” Nowhere in either the Washington Post or Daily Progress accounts of the incident does anyone even consider the possibility that the incident might be a hoax.

    Reilly, who has compiled a database of hate crime incidents, estimates that between 15% and 50% of all so-called hate crimes are hoaxes. Some are idiosyncratic in nature, but most are ginned up by leftist activists with a point to make. As one wag said, the demand for hate crimes far exceeds the actual supply, so leftists seeking confirmation of their world view have to invent them.”

    Is this the norm for “Conservative thought” these days? LORD!

    So we have, on a consistent and continuing basis across the country – real school shootings and yet when there are “threats” – they’re usually “hoaxes” born of Liberals “world view”?

    Come on Jim.. GEEZE guy!

  4. Want to make a bet? I win the bet if the incident is proven to be a hoax. You win the bet if it’s proven to be a real threat. No one wins if the police can’t make a determination. How about it?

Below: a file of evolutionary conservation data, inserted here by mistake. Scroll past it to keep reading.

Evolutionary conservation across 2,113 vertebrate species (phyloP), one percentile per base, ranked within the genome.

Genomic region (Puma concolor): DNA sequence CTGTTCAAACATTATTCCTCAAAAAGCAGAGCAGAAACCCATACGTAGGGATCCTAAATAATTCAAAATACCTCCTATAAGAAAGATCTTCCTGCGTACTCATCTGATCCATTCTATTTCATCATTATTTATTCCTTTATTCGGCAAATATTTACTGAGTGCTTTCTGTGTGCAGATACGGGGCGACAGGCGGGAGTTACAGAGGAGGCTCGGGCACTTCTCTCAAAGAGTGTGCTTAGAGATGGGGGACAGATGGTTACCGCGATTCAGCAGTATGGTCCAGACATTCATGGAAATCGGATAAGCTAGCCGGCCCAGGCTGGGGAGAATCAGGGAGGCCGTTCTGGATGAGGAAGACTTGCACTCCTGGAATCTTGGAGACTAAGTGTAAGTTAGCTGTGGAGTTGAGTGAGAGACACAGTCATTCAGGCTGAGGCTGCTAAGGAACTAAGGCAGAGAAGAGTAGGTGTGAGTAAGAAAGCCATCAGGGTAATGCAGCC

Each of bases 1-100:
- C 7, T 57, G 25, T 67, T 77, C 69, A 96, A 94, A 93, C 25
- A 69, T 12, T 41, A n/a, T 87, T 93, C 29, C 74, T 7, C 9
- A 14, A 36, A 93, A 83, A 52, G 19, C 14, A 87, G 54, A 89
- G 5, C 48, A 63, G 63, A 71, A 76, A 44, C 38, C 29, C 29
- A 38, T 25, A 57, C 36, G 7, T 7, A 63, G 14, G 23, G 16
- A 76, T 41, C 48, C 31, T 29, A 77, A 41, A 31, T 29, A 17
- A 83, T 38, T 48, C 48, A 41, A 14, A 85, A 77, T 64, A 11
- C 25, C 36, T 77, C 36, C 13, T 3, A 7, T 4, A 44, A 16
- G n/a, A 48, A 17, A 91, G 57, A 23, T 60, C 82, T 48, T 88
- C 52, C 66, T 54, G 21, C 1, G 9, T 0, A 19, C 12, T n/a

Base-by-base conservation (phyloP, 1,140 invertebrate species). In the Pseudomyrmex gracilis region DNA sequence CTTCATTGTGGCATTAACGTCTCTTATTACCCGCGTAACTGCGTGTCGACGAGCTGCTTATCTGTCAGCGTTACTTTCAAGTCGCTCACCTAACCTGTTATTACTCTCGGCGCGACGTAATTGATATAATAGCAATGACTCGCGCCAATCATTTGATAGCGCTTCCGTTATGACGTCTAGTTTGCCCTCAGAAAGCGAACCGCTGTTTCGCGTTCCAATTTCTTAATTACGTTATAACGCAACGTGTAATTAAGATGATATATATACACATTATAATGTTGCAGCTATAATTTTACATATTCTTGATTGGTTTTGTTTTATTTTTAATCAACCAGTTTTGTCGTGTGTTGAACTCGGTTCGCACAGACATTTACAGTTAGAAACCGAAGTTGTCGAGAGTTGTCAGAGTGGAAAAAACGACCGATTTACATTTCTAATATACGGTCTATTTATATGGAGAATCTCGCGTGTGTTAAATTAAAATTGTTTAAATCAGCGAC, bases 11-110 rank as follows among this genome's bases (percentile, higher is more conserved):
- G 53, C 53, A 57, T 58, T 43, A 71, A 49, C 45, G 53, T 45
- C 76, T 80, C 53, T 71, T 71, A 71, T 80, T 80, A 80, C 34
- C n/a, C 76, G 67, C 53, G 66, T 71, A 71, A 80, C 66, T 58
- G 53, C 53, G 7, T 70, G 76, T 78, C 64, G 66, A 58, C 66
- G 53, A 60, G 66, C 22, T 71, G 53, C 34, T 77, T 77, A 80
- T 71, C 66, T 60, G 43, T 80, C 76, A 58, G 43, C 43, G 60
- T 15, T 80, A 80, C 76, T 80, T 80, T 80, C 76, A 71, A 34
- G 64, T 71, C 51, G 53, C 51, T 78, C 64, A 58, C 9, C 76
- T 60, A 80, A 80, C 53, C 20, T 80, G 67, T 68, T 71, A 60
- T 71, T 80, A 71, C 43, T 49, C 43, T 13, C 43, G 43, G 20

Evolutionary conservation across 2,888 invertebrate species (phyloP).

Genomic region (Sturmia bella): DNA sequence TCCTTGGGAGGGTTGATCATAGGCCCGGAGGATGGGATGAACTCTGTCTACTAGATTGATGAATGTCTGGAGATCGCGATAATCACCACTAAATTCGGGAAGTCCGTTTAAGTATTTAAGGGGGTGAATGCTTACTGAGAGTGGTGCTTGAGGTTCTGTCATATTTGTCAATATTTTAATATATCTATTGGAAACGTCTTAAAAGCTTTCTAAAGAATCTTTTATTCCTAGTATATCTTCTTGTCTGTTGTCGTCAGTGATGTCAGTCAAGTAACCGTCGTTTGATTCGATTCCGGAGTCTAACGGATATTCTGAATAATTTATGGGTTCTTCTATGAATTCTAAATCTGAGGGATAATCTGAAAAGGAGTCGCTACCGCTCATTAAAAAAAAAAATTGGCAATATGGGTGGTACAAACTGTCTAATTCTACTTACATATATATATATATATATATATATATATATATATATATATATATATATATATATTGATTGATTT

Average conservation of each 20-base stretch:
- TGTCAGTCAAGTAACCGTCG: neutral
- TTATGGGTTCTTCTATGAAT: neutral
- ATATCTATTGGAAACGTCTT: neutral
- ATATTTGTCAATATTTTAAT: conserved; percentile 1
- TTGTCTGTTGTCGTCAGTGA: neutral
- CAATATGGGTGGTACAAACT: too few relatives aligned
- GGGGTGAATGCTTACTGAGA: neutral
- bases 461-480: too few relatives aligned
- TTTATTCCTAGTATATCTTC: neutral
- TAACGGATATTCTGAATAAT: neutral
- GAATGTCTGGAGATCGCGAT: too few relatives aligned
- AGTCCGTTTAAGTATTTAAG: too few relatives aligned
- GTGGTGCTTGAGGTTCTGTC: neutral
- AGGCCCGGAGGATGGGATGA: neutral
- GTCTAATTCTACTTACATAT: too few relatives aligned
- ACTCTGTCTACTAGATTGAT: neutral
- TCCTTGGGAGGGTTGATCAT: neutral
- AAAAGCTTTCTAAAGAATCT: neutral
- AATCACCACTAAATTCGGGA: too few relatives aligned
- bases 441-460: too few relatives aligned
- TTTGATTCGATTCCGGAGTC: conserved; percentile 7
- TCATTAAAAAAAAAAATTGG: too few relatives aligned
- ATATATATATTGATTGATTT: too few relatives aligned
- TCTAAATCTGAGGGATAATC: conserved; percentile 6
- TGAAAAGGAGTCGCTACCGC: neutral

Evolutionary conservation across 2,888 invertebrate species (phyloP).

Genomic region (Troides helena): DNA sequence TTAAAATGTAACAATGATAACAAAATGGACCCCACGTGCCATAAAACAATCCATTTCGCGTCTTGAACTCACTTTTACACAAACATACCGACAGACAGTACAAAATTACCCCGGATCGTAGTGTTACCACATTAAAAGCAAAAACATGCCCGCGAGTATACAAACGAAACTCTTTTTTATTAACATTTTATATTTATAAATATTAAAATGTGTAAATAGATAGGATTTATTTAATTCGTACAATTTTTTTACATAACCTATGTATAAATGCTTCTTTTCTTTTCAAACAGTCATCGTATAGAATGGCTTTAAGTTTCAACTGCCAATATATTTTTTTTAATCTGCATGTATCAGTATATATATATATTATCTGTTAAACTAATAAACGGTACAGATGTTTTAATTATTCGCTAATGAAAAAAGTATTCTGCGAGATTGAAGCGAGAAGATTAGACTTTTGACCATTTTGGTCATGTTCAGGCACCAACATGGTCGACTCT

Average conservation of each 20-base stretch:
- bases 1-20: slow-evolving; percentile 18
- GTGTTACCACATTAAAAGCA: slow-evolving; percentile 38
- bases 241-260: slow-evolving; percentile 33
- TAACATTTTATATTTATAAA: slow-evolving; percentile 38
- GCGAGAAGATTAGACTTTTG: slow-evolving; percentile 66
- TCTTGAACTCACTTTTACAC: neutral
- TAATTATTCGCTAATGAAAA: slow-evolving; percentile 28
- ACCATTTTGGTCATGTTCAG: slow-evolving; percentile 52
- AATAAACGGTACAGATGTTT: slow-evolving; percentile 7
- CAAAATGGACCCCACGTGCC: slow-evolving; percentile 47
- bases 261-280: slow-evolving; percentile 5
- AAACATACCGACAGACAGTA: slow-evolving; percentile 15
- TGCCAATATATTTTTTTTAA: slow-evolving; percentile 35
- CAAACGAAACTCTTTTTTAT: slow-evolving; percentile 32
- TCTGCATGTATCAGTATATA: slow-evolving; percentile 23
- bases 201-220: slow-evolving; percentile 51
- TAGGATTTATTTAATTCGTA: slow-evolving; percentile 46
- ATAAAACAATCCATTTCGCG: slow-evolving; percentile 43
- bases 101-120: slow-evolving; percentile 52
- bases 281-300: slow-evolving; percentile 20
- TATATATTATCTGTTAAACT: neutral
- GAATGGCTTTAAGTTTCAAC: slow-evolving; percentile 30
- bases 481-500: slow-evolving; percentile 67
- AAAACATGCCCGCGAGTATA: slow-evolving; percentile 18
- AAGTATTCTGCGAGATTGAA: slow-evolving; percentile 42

5. Yes, there are many real school shootings in the U.S. But the perpetrators are almost always severely alienated and/or mentally ill white students. Not white supremacists. The Charlottesville incident has the earmarks of someone trying to dramatize the problem of racism by concocting a hoax. If I’m wrong, I’ll admit it. The point of my post was to say, let’s wait and find out before jumping to conclusions and freaking out.

    It sounds like you have no problem with jumping to conclusions. Indeed, it sounds like you are offended that there might be any other interpretation than the one that confirms the Oppression Narrative.

    • If the prankster is white, C’ville will be delighted. If he or she is not white, C’ville will go silent, suppress the truth, if not hide it altogether. Hysteria loves more Hysteria. The Rules for Radicals of Saul Alinsky hang thick in C’ville’s air, driving the place.

      “Power is not only what you have but what the enemy thinks you have.”
      “Never go outside the expertise of your people.”
      “Whenever possible go outside the expertise of the enemy.”
      “Make the enemy live up to its own book of rules.”
      “Ridicule is man’s most potent weapon.”
      “A good tactic is one your people enjoy.”
      “A tactic that drags on too long becomes a drag.”
      “Keep the pressure on.”
      “The threat is usually more terrifying than the thing itself.”